Figures

Tables

References

Miske, LJ, Hickey, EM, Kolb, SM, et al (2004) Use of the mechanical in-exsufflator in pediatric patients with neuromuscular disease and impaired cough.Chest125,1406-1412. [CrossRef]
 
Bach, JR, Vega, J, Majors, J, et al Spinal muscular atrophy type 1 quality of life.Am J Phys Med Rehabil2003;82,137-142. [CrossRef]
 
Bach, JR Quality of life and ethical issues Bach, JR eds.The management of patients with neuromuscular disease.2004,331-354 Hanley & Belfus. Philadelphia, PA:
 
Bach, JR, Campagnolo, DI, Hoeman, S Life satisfaction of individuals with Duchenne muscular dystrophy using long-term mechanical ventilatory support.Am J Phys Med Rehabil1991;70,129-135. [CrossRef]
 
Kang, SW, Bach, JR Maximum insufflation capacity.Chest2000;118,61-65. [CrossRef]
 
Ferris, BGJ, Mead, J, Whitternberger, JL, et al Pulmonary function in convalescent poliomyelitic patients: compliance of the lungs and thorax.N Engl J Med1952;247,390-393. [CrossRef]
 
Estenne, M, Heilporn, A, Delhez, L, et al Chest wall stiffness in patients with chronic respiratory muscle weakness.Am Rev Respir Dis1983;128,1002-1007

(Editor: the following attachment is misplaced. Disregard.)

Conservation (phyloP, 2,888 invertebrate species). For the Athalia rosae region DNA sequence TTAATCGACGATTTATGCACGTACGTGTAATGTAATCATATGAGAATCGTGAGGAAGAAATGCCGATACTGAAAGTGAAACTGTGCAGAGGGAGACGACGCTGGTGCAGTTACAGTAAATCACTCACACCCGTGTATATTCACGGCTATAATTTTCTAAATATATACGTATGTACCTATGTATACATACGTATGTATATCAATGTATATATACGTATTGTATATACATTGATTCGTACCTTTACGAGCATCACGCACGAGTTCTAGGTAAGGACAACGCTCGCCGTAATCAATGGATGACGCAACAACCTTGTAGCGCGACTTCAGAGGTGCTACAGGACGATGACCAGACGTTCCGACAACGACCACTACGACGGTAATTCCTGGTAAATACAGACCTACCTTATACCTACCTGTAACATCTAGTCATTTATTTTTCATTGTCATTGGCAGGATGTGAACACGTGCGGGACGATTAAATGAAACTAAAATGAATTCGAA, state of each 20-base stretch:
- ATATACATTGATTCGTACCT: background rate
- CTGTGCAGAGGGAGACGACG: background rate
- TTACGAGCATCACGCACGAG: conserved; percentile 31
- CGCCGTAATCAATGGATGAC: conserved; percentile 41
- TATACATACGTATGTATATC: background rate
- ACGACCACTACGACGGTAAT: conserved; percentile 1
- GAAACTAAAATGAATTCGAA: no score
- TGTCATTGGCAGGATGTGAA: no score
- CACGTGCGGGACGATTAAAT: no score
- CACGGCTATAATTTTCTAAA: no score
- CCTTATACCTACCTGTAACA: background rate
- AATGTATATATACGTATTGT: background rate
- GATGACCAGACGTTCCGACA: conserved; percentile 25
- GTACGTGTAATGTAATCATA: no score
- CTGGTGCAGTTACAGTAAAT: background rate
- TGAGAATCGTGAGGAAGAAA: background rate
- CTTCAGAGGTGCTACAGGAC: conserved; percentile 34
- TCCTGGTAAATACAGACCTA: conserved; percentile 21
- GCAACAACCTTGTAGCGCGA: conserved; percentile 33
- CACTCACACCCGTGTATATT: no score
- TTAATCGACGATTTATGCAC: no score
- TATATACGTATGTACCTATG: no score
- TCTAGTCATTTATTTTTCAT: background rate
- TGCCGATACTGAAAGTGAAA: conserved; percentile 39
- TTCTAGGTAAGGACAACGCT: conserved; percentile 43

Papastamelos, C, Panitch, HB, Allen, JL Chest wall compliance in infants and children with neuromuscular disease.Am J Respir Crit Care Med1996;154,1045-1048. [CrossRef]
 
Rosen, P, Soto, M, Harley, J The use of the Heimlich maneuver in near drowning: Institute of Medicine report.J Emerg Med1995;13,397-405. [CrossRef]
 
Fink, JA, Klein, RL Complications of the Heimlich maneuver.J Pediatr Surg1989;24,486-487. [CrossRef]
 
Bach, JR, Saporito, LR Criteria for extubation and tracheostomy tube removal for patients with ventilatory failure: a different approach to weaning.Chest1996;110,1566-1571. [CrossRef]
 
Beardsmore, CS, Wimpress, SP, Thomson, AH, et al Maximum voluntary cough: an indication of airway function.Bull Eur Physiopathol Respir1987;23,465-472
 
Beardsmore, CS, Park, A, Wimpress, SP, et al Cough flow-volume relationships in normal and asthmatic children.Pediatr Pulmonol1989;6,223-231. [CrossRef]
 
Airen, M, McDonough, J, Panitch, HB Cough peak flow measurements in normal school-age children [abstract]. Am J Respir Crit Care Med. 2004;;169 ,.:A896
 
Bach, JR, Ishikawa, Y, Kim, H Prevention of pulmonary morbidity for patients with Duchenne muscular dystrophy.Chest1997;112,1024-1028. [CrossRef]